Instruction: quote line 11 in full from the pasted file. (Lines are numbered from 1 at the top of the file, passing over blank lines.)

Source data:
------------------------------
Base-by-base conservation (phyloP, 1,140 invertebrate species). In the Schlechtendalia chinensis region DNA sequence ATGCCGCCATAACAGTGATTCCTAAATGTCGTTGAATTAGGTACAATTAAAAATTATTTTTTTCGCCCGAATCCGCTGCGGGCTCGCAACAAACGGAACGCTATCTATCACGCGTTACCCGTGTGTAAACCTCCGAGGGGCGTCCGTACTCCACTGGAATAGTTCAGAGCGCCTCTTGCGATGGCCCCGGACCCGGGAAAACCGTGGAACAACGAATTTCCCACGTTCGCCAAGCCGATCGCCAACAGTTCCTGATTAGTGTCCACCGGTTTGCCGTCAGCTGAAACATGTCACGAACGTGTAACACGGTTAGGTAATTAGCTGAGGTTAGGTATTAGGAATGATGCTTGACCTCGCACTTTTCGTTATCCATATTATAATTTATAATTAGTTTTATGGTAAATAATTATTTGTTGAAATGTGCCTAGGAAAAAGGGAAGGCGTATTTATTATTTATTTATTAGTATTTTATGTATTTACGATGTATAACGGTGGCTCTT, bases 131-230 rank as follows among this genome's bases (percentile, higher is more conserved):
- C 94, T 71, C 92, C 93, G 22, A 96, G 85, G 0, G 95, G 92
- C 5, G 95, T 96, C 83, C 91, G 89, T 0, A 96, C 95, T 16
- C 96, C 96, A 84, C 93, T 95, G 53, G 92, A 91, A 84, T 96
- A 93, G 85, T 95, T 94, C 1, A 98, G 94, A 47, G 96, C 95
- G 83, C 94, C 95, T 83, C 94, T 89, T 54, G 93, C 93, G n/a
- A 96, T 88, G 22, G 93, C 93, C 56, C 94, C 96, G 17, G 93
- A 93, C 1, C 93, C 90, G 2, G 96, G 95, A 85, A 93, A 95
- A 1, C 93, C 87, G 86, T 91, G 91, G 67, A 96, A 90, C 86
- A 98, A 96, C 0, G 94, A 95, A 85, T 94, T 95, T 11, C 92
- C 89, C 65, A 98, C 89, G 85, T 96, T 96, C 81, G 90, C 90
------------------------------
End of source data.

- C 89, C 65, A 98, C 89, G 85, T 96, T 96, C 81, G 90, C 90